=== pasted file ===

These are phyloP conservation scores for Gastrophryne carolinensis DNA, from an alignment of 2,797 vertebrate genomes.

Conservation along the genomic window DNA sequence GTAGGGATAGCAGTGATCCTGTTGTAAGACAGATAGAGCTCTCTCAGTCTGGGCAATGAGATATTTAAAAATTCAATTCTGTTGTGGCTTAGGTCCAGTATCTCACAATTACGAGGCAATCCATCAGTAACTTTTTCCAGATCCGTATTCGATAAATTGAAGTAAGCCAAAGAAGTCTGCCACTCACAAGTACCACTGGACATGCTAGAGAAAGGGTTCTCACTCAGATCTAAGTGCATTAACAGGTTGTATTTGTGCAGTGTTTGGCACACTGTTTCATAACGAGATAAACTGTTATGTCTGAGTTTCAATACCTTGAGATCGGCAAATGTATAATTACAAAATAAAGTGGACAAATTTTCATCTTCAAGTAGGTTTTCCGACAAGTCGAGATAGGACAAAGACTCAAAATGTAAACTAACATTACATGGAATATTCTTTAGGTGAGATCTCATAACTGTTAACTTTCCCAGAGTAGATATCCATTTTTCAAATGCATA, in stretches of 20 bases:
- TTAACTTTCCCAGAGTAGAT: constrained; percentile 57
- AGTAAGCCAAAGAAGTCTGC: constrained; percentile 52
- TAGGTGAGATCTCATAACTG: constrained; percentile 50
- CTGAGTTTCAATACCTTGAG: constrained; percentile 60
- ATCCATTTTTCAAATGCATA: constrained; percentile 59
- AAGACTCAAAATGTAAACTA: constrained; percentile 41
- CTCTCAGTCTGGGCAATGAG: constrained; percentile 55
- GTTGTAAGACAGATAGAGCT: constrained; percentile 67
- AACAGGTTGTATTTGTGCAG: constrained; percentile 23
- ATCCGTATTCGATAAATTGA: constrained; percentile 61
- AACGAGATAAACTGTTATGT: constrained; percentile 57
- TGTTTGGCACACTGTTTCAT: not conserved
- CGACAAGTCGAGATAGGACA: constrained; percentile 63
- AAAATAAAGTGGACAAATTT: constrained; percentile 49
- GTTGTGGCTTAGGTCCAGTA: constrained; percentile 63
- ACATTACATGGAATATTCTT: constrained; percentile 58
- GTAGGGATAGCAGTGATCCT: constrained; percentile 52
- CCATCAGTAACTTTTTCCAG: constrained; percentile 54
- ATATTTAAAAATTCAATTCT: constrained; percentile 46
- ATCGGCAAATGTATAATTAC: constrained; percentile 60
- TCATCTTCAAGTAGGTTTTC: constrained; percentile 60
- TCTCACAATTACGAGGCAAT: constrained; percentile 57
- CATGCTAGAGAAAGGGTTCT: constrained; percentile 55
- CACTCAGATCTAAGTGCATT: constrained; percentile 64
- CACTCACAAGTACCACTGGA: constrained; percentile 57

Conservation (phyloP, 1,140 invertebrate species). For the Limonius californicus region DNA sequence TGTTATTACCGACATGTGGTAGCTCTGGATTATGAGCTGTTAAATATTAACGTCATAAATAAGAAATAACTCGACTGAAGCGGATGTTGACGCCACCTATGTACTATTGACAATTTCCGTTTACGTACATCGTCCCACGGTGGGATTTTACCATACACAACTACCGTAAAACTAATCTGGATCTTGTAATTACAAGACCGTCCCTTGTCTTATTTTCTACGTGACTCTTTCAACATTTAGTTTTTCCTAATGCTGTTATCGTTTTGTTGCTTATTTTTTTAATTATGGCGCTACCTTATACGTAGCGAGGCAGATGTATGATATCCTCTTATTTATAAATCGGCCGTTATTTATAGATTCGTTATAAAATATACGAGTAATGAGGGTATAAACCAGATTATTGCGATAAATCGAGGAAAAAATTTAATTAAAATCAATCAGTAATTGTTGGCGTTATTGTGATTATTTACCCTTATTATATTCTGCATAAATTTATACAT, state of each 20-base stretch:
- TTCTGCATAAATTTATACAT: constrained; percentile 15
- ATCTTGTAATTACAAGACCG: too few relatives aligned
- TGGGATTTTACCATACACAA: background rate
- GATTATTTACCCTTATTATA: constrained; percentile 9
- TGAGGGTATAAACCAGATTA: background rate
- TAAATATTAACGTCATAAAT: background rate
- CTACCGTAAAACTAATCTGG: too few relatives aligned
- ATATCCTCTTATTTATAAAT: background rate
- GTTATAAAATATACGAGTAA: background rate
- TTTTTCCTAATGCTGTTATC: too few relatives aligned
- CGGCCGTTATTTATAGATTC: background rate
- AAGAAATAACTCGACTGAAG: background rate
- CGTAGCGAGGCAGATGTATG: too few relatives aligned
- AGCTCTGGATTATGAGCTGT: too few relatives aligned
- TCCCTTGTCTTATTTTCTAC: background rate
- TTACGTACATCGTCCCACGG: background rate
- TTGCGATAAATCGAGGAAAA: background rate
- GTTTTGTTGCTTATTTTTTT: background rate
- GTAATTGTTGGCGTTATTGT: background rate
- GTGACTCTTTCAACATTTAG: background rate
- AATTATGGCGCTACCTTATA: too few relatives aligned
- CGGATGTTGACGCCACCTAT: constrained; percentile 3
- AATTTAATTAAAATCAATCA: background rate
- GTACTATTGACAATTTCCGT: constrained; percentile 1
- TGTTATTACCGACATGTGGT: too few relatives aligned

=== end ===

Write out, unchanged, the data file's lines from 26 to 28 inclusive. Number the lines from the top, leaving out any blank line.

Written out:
- CACTCAGATCTAAGTGCATT: constrained; percentile 64
- CACTCACAAGTACCACTGGA: constrained; percentile 57

Conservation (phyloP, 1,140 invertebrate species). For the Limonius californicus region DNA sequence TGTTATTACCGACATGTGGTAGCTCTGGATTATGAGCTGTTAAATATTAACGTCATAAATAAGAAATAACTCGACTGAAGCGGATGTTGACGCCACCTATGTACTATTGACAATTTCCGTTTACGTACATCGTCCCACGGTGGGATTTTACCATACACAACTACCGTAAAACTAATCTGGATCTTGTAATTACAAGACCGTCCCTTGTCTTATTTTCTACGTGACTCTTTCAACATTTAGTTTTTCCTAATGCTGTTATCGTTTTGTTGCTTATTTTTTTAATTATGGCGCTACCTTATACGTAGCGAGGCAGATGTATGATATCCTCTTATTTATAAATCGGCCGTTATTTATAGATTCGTTATAAAATATACGAGTAATGAGGGTATAAACCAGATTATTGCGATAAATCGAGGAAAAAATTTAATTAAAATCAATCAGTAATTGTTGGCGTTATTGTGATTATTTACCCTTATTATATTCTGCATAAATTTATACAT, state of each 20-base stretch: